Albeit one is in a public place and everyone around you sees the same thing as the “billboard” and there will be those that say you are on a public street and have no “reasonable expectation of privacy” as the law always states…but the people on the street don’t collect the data for later use do they? Also what if the government want to serve a subpoena on the corporation to find out if a bad guy was in fact at the very spot at a particular time/date??? what about a hack/ what about a rogue employee? i agree with ejhonda above why not have an “opt in” program code? but everyone knows the data would be quite sparse indeed and therefore less profit for the Apples, Googles, etc.etc…this way they just “sneak it in” rather surreptitiously without really telling you much…and they all then say “its for a better shopping / browsing experience for you…trust us we do all this hiding behind BIG CORPORATE walls while those big bad government people do it openly in a public court room that is later provided to the defense attorney …they are the ones you have to fear and be careful of…
Good afternoon, Mr. Yakamoto. How did you like that three-pack of tank tops you bought last time you were in?
Love the reference. Soon we’ll have chips in our hands to pay for things linked to our bank account.
You sound like my Grandad talking about seatbelts.
If you turn off WiFi scanning on your Android device, will that prevent marketers from picking up your MAC address? And is MAC masking still a feature in iOS 9?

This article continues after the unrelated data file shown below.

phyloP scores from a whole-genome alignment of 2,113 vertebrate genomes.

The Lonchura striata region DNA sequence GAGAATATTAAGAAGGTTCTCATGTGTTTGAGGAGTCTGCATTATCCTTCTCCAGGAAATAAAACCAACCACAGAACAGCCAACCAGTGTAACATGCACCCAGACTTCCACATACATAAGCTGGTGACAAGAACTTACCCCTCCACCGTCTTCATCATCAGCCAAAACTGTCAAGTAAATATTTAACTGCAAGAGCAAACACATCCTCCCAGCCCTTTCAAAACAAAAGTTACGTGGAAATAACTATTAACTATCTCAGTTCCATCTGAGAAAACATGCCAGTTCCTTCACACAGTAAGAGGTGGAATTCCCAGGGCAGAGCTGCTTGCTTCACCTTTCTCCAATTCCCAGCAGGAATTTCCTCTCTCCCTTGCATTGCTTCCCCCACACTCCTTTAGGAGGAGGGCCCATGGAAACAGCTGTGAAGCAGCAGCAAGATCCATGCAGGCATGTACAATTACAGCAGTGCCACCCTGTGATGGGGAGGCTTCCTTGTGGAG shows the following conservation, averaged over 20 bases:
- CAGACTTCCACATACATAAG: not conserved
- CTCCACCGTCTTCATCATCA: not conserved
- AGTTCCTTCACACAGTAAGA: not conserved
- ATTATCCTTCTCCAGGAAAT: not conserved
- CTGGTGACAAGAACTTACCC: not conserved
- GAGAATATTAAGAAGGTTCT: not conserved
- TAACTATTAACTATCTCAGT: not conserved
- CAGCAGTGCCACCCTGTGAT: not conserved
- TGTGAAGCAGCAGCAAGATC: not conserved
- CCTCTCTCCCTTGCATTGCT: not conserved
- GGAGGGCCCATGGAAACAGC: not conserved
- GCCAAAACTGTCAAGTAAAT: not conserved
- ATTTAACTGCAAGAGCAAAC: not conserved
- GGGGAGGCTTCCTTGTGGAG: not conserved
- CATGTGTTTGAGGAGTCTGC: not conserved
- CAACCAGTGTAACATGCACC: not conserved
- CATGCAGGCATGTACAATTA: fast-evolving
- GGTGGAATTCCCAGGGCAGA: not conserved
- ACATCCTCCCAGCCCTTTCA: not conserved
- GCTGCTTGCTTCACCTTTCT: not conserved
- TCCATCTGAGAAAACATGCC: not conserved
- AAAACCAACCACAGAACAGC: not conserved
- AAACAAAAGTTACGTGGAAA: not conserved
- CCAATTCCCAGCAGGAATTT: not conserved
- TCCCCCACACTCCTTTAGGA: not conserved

The bottom line is you are tracked wherever you go. This is nothing new. Every time you buy something with a credit/debit card, every time you sign up for an email list, every time you shop online, or even browse, you are being tracked. All this information is being collected about everyone everywhere who uses modern technology. If you don’t want to be tracked, don’t go outside. Don’t use a phone, or email, or the internet. There are also ways around this. Programs/apps that can limit what information is tracked/shared, but in the end it will be futile. I can go online right now and find out everyone who ever owned your home, how much they paid for it, how much they paid in taxes, etc. I can pay $30 and with only your first and last name I can find out every address you ever lived at, every phone number you ever had associate with you, any bills you are past due on, where you shop, what crimes you’ve committed and so much more. Say I’m a criminal and I’m scoping out a neighborhood. I look up an address. Find out who you are. Look you up and find your information, find out where you work. Look at your social media profiles. Learn everything about you. Learn you habits, track you myself. Hack your wireless internet, plant a bug in your router, or hack into your computer sitting in my car in the front of you house. Seriously. All it takes a malicious intent. So, MAC address tracking is by far the LEAST of your concerns about privacy.